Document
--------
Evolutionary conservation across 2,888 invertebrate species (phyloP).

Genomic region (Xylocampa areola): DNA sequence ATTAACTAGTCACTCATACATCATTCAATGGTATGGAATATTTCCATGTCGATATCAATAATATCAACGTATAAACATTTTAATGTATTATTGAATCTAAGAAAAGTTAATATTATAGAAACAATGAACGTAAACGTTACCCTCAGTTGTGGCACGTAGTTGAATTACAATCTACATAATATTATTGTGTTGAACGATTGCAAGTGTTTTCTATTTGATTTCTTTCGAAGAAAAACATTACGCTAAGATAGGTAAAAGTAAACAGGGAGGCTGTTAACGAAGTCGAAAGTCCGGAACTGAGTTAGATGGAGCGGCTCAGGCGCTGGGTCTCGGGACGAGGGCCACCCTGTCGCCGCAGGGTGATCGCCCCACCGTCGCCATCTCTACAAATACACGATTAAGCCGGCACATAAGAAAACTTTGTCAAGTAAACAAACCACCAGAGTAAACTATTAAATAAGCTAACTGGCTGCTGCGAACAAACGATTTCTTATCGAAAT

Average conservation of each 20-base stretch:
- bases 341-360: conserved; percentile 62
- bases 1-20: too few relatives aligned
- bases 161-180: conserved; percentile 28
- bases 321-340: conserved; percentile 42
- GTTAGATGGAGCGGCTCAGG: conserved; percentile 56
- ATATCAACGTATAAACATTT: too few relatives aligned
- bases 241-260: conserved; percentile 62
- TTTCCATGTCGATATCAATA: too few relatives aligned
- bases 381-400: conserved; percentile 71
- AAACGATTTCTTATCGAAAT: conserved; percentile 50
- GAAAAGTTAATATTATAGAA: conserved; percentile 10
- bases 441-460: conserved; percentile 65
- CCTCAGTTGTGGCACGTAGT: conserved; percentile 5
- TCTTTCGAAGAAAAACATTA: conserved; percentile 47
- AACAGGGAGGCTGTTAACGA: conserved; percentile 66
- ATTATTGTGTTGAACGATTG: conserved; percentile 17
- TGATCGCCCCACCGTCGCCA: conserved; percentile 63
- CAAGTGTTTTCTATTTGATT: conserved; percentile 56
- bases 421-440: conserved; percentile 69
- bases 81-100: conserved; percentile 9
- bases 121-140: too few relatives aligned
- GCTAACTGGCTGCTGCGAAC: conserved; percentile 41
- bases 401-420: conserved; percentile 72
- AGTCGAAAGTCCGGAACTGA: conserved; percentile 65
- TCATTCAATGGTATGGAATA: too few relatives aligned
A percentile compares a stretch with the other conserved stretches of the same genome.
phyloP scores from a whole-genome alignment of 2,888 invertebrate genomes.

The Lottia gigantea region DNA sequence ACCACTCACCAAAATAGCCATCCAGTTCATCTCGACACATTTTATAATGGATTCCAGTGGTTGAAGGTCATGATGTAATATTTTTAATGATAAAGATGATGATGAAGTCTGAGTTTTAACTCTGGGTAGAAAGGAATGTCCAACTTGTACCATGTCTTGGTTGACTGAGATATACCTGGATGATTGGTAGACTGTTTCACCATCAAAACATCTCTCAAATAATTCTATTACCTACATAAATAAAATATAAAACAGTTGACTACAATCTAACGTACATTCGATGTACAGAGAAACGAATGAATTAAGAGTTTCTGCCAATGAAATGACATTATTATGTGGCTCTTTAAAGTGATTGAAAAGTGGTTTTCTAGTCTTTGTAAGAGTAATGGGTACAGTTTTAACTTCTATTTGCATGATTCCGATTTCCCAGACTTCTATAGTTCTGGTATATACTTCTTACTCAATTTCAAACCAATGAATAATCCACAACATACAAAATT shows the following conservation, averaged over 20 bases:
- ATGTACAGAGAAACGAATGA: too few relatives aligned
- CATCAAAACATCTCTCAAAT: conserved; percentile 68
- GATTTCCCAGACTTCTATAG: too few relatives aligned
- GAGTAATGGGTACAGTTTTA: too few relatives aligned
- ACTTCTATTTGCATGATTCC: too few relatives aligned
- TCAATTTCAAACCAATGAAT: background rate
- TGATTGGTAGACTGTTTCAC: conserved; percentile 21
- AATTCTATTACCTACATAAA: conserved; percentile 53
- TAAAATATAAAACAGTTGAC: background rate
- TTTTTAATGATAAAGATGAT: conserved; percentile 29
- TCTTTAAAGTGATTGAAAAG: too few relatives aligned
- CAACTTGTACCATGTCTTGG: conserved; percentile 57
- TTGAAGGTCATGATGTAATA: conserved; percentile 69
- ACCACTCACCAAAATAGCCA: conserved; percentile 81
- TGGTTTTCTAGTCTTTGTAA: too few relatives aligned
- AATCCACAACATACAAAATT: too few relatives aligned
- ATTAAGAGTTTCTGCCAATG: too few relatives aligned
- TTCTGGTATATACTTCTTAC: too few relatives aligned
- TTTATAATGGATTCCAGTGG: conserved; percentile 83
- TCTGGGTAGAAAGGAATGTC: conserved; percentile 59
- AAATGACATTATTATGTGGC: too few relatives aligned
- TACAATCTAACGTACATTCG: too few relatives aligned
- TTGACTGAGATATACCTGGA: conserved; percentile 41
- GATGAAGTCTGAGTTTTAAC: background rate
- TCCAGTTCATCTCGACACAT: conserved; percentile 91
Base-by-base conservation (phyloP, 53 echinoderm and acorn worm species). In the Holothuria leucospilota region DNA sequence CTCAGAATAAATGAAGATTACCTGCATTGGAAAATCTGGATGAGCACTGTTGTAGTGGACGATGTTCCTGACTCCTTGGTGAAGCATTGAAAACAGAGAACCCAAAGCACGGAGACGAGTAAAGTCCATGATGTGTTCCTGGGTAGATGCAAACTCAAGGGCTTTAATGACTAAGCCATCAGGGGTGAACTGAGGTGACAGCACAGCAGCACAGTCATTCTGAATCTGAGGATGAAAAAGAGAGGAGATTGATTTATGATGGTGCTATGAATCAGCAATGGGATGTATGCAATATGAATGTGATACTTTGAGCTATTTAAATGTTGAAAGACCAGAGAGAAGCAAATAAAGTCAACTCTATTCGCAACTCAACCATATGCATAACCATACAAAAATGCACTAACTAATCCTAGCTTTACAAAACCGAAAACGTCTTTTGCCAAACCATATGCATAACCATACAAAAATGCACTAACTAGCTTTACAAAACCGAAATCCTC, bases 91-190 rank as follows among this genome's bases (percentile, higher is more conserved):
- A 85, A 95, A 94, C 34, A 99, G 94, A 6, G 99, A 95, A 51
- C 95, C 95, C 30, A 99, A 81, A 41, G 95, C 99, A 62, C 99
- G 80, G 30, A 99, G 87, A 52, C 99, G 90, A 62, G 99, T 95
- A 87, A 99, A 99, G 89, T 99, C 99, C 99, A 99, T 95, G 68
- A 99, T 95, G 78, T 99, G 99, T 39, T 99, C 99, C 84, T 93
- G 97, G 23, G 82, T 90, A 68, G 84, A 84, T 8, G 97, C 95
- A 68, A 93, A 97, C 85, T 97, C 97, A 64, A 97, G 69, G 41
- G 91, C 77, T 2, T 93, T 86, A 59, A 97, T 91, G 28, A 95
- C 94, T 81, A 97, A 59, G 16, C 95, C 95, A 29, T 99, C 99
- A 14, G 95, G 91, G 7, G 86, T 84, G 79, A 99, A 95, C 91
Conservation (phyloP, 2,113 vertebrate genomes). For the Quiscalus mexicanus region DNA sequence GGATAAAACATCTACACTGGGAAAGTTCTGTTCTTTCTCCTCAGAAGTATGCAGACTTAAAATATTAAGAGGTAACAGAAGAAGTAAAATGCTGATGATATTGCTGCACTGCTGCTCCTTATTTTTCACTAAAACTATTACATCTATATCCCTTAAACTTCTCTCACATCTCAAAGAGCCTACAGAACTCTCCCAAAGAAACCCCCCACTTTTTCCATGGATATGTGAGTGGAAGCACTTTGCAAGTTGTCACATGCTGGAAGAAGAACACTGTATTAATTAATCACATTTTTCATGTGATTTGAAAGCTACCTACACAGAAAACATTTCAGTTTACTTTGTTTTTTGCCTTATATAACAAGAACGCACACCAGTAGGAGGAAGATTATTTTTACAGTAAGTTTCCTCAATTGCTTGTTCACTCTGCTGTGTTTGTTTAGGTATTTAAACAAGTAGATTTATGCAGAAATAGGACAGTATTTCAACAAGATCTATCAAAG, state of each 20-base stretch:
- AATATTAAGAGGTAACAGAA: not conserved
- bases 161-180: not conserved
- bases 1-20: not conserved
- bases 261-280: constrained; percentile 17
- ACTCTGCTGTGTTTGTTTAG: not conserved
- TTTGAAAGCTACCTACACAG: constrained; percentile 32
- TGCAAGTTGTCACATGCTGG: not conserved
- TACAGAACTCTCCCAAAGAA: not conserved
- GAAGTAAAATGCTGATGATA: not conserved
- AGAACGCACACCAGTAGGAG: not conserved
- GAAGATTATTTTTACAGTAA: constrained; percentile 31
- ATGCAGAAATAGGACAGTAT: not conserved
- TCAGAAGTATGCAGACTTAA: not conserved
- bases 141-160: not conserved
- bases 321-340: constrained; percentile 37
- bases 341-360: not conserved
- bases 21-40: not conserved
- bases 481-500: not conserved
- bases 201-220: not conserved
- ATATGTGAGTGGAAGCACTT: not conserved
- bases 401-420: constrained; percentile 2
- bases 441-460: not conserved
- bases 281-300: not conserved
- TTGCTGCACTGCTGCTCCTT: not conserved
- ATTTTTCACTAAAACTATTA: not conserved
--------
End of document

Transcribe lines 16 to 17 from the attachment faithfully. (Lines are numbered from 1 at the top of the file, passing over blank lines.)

- CCTCAGTTGTGGCACGTAGT: conserved; percentile 5
- TCTTTCGAAGAAAAACATTA: conserved; percentile 47